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Writing Function-as-a-Service [6]: values.yaml

This blog is part of a series of tutorials explaining how to write serverless functions using the Functions-as-a-Service offering in SAP Cloud Platform Extension Factory, serverless runtime
Nice.

Quicklinks:
Quick Guide

In the previous tutorial we learned how to extract secret sensitive values from the code into some property files
We defined secret and config maps to store the sensitive values
Nice.
But when the time has come to move from silly prototypes to productive projects, then we want… no: YOU want (because I continue with silly examples) to upload your project to GIT (or similar) and you don’t want to upload files with passwords etc

FaaS has a solution for it: it supports values-files
Nice.

How does it work?
We extract the sensitive info from the “secret”-file into a values-file
That values-file is not uploaded to GIT
The “secret”-file (which is uploaded to GIT) contains placeholder instead of passwords
During deployment, the placeholders are replaced by the values from the values-file
That’s all.
Nice.

Now we only need to go through a silly example to learn how to do it
Nice.

Note that this tutorial is only possible for local development, such that it is a

Prerequisite

to go through the 2 local tutorials, to learn about xfsrt-cli and faas-sdk

Another prerequisite is the usual blabla that you have to be familiar, etc, so please don’t ask me “What is FaaS”, and instead go through some of my tutorials

Although this tutorial is based on the previous one, you can skip that silly top-secret-blog and use your own project, as long as it has any secrets and configs

Create Project

Sorry for the wrong wording:
we don’t create a project, we download the project which we created in previous blog, from Extension Center to our local file system
We go to Extension Center, open our project and press the “download” button

And extract the project to a location of our boring choice.
The boring choice, like in my example: C:\topsecret
The project looks like this:

Create values file

Correct wording.
But not good.
In fact, we don’t create that file:
We let the faas-sdk generate it

On command line, we jump into the project folder, then execute the following command:

faas-sdk init-values -y ./_tmp/mydeployvalues.yaml

The syntax:
faas-sdk init-values –deploy-values <yourFilePath>

Note:
We can use abbreviation -y

Note:
File extension (currently) must be .yaml

The command will generate the .yaml file with the given name in the specified folder.
If you don’t specify a folder, then a folder with name “deploy” will be generated.

In our example, the result looks like this:

In our case, we get a warning.
Reason: for a config map, we used a file extension which is unknown to the parser.
It was skipped, but that doesn’t matter for us. it doesn’t contain sensitive information, so we don’t need to extract the content into the values-file

What has happened?
The init-values command parses the faas.json file and collects all secrets and configs which are declared there (also registered services).
In addition, all files which are found are listed as keys with the file-content as values
All is pulled out of the project and pushed into one values-file

In our example, it looks like this:

We can see the silly names which we had chosen in the previous blog for secret names and file names.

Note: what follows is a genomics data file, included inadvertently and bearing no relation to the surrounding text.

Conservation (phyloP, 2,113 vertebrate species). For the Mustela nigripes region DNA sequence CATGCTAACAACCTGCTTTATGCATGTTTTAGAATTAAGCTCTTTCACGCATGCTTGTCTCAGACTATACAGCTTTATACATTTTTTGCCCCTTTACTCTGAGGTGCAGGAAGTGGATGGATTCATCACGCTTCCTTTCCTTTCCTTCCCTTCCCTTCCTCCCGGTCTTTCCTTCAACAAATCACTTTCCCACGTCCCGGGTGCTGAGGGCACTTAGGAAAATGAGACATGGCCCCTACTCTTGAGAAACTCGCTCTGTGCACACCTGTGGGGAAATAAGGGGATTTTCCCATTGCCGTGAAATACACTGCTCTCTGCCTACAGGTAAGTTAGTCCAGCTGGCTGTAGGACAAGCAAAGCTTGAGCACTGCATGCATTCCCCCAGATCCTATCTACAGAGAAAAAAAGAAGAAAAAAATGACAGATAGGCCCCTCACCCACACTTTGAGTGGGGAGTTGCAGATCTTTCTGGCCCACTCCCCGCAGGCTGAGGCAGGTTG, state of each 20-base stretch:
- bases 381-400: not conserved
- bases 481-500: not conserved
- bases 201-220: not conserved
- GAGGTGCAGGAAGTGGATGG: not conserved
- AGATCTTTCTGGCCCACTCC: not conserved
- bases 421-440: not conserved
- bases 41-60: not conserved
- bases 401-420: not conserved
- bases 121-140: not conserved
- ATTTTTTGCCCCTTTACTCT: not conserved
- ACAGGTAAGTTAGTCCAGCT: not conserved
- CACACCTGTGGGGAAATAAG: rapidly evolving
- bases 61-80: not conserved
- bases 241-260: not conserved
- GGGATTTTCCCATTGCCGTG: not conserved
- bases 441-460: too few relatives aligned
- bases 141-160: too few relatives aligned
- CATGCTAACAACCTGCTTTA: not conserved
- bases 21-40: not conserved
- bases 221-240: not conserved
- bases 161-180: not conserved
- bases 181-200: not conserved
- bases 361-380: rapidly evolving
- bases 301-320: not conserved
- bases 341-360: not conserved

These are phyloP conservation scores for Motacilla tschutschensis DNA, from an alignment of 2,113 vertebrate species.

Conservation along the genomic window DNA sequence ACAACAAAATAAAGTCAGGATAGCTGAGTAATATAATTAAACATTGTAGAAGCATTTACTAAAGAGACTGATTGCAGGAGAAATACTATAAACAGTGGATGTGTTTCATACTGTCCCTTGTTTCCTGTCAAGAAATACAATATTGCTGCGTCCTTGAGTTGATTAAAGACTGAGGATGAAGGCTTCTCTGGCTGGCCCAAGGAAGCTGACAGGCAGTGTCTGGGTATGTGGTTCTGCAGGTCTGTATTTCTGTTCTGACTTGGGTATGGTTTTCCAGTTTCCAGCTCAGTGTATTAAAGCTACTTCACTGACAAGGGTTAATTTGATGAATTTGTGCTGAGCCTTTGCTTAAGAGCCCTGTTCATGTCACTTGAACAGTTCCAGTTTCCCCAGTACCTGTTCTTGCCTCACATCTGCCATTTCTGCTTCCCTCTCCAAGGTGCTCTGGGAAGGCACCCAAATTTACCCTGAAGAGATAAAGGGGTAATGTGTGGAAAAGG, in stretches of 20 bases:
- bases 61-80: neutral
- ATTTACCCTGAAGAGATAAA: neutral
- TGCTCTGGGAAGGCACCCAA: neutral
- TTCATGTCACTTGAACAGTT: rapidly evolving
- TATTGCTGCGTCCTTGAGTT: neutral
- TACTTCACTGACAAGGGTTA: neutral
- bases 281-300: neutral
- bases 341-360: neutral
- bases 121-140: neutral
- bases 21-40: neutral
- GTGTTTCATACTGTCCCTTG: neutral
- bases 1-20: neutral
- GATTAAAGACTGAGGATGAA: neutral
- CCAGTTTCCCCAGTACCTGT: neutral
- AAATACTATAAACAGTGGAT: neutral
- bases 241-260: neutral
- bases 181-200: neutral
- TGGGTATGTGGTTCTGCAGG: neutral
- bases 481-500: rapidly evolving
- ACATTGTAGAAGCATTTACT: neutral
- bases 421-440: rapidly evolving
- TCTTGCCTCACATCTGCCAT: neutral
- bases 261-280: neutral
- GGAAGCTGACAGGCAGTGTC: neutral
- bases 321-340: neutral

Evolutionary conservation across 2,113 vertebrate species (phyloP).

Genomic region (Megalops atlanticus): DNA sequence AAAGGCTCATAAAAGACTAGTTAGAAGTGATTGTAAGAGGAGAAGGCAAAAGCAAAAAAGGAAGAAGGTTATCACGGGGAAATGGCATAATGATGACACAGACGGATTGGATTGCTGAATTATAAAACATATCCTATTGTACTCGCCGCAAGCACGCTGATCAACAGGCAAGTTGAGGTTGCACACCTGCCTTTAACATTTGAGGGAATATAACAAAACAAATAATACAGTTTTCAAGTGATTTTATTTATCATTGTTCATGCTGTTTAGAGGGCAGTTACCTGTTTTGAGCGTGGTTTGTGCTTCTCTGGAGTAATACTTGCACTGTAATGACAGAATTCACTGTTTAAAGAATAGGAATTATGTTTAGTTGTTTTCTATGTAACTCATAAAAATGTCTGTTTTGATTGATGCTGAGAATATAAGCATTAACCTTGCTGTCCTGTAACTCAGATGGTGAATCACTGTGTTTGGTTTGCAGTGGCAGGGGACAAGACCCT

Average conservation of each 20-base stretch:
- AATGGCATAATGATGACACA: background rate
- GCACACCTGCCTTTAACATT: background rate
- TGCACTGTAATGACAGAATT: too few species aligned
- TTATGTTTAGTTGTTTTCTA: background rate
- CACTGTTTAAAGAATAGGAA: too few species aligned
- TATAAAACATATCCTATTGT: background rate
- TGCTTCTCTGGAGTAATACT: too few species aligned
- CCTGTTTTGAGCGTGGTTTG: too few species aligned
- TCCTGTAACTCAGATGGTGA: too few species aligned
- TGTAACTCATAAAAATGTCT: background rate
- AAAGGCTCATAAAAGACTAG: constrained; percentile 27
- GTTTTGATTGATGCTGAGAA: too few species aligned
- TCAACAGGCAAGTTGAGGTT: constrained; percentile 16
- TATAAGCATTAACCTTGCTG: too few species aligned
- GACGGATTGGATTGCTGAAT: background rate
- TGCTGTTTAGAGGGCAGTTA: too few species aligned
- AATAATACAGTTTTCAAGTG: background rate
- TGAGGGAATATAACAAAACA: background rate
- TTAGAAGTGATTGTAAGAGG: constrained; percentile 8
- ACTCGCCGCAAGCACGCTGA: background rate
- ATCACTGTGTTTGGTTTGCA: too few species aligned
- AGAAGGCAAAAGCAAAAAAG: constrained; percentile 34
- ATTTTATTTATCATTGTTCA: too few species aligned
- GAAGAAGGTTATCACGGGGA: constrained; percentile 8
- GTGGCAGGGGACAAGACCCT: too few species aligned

We can see that the file content has been copied into this file, along with file names and secret names

Replace the values

The title of this chapter could also be replaced by:
“Extract the values”
Or
“Move the sensitive content from all files of secrets and config maps to the new values-file”

Anyways, the next step is to fill the generated values-file with the sensitive information

In our case, it is already there.
But if you start a project from scratch – in future – you might create the secrets with placeholders instead of passwords

OK, in our example, we now have to delete all passwords etc from our secrets and configs

We open hiddensecret.json, delete the values for “username” and “password” and replace them with anything silly that comes into our mind

Similar with file addressconfig.json

That’s it

Deploy

This title is correct and good
But before we deploy….
Wrong: nothing needs to be done before deployment
But when we deploy, we have to tell the deployer where to find the values
Because the deployer will replace the silly placeholders with the serious values.
So we have to add the -y flag to the deploy command (or –deploy-values)
As such, in our example, the deploy command looks like this:

xfsrt-cli faas project deploy -y ./_tmp/mydeployvalues.yaml

The syntax:
xfsrt-cli faas project deploy –deploy-values <yourFilePath>

After deployment we call the function and check the log to verify if the values really have been replaced

Looks as expected.
Isn’t it a nice feature? Our placeholders are replaced with the real values during deployment

If you don’t believe it and if you think it was just an illusion or a coincidence… try it with different values in the values-file

Summary

We’ve learned how to move sensitive information out of the secrets into a values file
Reason: secrets are part of the dev project and need to be uploaded to GIT
The values-file mechanism helps to keep sensitive information out of GIT
The FaaS SDK supports with generation of the values-file
The XFRST-CLI allows to deploy with values-files parameter
The Extension Center does (currently) not offer any support here
Nice.

Quick Guide

Project: remove the passwords (etc) from secrets (etc), replace with placeholder
Laptop: generate values-file with command (run in project root):
faas-sdk init-values -y ./mypath/mydeployvalues.yaml
FaaS: deploy the project with configured values-file
xfsrt-cli faas project deploy -y ./mypath/mydeployvalues.yaml

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